Lebanon starts COVID-19 vaccination campaign


Lebanon received its first batch of COVID-19 vaccines on Saturday with aid from the World Bank, which said it would monitor the inoculation drive to ensure the shots go to those most in need.

About 28,500 doses of the Pfizer-BioNTech vaccine landed at Beirut airport, the first of 2.1 million doses set to arrive in stages throughout the year.

Doctors hope this will ease the pressure on hospitals, battered over the past year by a financial crisis and a port explosion and now fighting some of the region's highest infection rates.

In its first operation funding the purchase of COVID-19 vaccines, the World Bank reallocated $34 million from an existing health project in Lebanon to help launch the vaccination programme.

"We will MONITOR fair and transparent distribution to PRIORITY groups," Ferid Belhaj, its regional vice president, wrote in a tweet. He said health workers and the elderly would be first in line, warning against favouritism.


Caretaker health minister Hamad Hassan told reporters it was a "dream come true" that the first vaccines had arrived nearly a year after Lebanon detected its first case of the virus. He pledged the vaccines would eventually reach everyone, seeking to dispel fears that politicians would try to jump the queue.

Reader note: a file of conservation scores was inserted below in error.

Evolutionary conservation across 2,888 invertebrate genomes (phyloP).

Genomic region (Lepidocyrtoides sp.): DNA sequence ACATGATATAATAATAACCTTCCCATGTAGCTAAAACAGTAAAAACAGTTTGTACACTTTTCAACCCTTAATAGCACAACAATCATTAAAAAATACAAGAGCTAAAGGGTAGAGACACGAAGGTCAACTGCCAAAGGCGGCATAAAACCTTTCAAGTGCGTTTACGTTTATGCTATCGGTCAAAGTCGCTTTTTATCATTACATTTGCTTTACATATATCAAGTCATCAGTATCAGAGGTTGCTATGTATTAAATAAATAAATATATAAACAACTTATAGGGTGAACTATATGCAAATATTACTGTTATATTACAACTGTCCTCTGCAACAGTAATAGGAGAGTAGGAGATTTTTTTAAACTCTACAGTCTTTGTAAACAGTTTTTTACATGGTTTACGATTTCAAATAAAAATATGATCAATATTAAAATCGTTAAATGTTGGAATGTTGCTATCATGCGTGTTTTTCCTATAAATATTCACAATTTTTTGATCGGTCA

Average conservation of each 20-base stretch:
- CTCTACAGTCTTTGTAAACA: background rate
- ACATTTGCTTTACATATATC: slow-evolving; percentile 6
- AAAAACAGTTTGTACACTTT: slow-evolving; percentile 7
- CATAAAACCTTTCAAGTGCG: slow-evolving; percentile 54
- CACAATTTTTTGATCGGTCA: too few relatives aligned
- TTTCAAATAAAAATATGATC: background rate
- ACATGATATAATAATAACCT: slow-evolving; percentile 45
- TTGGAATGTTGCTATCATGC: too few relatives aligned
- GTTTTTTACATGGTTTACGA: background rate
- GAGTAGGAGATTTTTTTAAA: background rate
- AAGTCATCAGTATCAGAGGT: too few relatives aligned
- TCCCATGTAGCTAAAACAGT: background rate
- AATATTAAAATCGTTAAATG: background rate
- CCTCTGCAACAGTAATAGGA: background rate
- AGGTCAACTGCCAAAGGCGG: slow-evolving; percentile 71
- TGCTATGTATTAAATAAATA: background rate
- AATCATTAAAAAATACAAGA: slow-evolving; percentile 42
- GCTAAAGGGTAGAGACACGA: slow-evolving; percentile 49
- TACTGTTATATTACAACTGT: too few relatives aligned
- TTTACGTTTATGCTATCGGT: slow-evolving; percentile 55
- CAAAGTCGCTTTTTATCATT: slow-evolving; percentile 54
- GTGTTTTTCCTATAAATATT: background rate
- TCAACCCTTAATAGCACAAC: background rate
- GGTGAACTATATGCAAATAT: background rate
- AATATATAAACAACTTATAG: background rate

"The best gift"

Firass Abiad, head of Rafik Hariri hospital, said its medical staff would get their shots within 24 hours. "The best gift one can ask for on Valentine's day," he said on Twitter on Saturday.

The country has also booked 2.7 million doses through the global COVAX scheme for poorer countries and officials say talks are underway for some 1.5 million doses of the AstraZeneca vaccine. The total number of doses ordered so far would cover about half of Lebanon's population of more than six million, which includes at least a million Syrian refugees.

Hassan has said Lebanon's president, parliament speaker and premier would get some of the first vaccines to boost morale.

Nearly a month into a strict lockdown that has cut off livelihoods and fuelled protests, the government began lifting some restrictions this week. Still, most businesses are closed and a 24-hour curfew remains in effect.

Since January, a surge in infections has flooded Lebanon after lax measures during Christmas. The outbreak took the nation's total death toll to almost 4,000.

Many ICU wards have filled up, with shortages of dollars and medical supplies spawning a black market for oxygen tanks.    (Reuters)


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